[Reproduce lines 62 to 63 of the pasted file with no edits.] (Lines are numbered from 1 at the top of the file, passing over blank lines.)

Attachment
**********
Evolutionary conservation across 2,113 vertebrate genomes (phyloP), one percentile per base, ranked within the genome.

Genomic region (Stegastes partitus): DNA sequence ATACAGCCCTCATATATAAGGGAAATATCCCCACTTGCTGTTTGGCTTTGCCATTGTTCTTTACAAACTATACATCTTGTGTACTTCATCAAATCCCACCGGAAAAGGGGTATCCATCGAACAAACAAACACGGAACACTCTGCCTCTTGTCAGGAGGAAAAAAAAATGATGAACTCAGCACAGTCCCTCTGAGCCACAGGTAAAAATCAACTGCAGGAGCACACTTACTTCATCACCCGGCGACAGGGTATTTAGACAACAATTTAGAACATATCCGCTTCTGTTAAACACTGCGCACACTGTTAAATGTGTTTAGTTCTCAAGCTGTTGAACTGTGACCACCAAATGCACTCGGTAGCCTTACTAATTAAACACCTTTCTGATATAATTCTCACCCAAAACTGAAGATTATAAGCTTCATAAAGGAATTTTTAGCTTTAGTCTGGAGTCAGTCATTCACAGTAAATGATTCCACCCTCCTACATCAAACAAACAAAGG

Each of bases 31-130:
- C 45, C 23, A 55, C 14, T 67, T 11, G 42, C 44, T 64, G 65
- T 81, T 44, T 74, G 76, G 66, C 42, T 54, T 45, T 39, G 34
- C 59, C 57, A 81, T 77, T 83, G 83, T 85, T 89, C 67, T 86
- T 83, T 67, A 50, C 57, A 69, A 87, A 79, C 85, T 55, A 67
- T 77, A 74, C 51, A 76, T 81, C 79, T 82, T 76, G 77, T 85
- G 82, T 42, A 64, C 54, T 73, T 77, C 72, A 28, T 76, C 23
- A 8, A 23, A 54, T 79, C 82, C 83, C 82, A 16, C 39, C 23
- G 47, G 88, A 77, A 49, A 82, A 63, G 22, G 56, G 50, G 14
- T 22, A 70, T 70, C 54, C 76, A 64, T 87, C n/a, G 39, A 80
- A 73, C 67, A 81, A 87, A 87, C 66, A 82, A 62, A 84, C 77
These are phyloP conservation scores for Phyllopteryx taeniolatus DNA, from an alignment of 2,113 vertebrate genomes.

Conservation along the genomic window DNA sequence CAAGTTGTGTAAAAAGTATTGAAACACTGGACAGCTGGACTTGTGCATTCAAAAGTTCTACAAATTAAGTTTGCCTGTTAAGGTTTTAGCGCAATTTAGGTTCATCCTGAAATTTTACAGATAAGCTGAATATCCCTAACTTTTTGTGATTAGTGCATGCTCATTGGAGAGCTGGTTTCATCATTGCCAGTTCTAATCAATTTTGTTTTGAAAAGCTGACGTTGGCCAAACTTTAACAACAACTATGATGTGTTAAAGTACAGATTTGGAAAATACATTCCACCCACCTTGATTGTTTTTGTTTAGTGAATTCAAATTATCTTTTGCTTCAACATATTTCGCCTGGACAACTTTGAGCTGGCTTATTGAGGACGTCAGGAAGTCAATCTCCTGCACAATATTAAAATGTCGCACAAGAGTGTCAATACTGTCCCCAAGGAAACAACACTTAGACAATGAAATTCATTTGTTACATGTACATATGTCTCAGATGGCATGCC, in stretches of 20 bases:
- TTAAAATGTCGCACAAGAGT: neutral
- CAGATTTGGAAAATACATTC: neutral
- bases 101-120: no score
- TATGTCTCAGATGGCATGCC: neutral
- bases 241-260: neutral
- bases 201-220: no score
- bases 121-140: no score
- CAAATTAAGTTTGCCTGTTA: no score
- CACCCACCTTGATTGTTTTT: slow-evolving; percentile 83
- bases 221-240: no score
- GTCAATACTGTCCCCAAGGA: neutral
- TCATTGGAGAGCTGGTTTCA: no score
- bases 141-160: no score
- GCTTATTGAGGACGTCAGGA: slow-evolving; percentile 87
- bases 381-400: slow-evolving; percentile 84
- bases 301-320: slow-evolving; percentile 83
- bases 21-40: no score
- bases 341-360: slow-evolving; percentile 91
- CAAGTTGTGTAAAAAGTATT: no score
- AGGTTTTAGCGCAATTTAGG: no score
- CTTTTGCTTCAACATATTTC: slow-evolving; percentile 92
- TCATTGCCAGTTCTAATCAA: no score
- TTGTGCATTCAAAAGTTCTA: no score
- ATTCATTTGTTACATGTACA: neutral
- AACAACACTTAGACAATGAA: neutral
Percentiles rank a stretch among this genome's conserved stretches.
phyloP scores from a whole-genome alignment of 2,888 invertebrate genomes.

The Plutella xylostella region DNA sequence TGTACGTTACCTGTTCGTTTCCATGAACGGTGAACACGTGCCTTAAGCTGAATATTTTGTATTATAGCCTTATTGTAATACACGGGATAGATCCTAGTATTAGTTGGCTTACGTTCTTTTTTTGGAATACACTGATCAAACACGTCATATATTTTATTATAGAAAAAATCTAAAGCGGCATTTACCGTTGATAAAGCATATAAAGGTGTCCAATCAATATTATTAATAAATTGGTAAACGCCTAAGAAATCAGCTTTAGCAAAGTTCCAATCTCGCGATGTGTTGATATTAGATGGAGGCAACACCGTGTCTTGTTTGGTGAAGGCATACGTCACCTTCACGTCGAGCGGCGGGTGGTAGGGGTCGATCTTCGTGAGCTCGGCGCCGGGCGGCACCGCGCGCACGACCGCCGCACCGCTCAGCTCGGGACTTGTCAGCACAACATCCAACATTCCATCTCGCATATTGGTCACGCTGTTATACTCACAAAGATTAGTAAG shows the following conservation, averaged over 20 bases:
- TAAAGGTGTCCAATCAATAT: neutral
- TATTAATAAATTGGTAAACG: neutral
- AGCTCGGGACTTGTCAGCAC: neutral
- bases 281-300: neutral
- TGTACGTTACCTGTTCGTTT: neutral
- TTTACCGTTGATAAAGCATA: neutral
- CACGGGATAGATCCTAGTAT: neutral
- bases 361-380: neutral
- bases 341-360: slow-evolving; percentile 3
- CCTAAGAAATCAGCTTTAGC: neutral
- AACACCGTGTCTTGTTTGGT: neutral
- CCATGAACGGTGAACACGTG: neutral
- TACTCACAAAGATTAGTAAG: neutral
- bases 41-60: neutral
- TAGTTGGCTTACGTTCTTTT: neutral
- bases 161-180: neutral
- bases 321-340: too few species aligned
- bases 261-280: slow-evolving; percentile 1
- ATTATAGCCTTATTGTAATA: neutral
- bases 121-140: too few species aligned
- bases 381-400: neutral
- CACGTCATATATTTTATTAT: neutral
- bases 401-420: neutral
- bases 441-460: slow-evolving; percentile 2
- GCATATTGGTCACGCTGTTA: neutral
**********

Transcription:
- ATTATAGCCTTATTGTAATA: neutral
- bases 121-140: too few species aligned